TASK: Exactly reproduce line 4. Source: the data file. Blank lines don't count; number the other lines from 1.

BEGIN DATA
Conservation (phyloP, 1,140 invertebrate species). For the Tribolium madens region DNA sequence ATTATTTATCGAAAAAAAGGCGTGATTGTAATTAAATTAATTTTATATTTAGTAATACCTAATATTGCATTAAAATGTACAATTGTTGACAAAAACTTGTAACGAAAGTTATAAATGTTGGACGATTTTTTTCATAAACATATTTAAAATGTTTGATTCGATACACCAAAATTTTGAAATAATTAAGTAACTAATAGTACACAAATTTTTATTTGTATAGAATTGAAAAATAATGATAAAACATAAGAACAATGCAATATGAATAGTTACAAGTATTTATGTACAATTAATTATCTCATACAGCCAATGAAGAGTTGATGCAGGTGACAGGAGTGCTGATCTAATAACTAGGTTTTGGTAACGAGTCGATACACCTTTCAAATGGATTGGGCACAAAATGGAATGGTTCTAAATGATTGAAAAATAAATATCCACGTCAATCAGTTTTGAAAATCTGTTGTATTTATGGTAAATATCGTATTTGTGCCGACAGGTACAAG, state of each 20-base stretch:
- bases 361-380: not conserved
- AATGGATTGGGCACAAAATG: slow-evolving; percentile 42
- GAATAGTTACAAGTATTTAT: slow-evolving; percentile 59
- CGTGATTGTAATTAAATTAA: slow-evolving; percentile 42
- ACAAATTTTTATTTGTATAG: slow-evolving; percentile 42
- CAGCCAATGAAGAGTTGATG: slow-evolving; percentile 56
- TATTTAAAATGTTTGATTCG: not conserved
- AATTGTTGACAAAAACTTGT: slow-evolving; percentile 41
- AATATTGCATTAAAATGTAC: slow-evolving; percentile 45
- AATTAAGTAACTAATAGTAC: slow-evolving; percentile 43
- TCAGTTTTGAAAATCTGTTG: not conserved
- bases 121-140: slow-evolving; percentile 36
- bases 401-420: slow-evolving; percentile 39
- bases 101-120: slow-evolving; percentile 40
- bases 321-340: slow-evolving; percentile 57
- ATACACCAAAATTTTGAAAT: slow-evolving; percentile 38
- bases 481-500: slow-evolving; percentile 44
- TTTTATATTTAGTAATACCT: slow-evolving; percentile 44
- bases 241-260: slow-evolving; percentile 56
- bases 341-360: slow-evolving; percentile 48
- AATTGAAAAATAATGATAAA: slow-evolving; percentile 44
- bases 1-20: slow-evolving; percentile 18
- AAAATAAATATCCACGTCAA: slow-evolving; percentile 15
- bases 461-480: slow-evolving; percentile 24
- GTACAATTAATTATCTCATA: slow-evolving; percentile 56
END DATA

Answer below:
- GAATAGTTACAAGTATTTAT: slow-evolving; percentile 59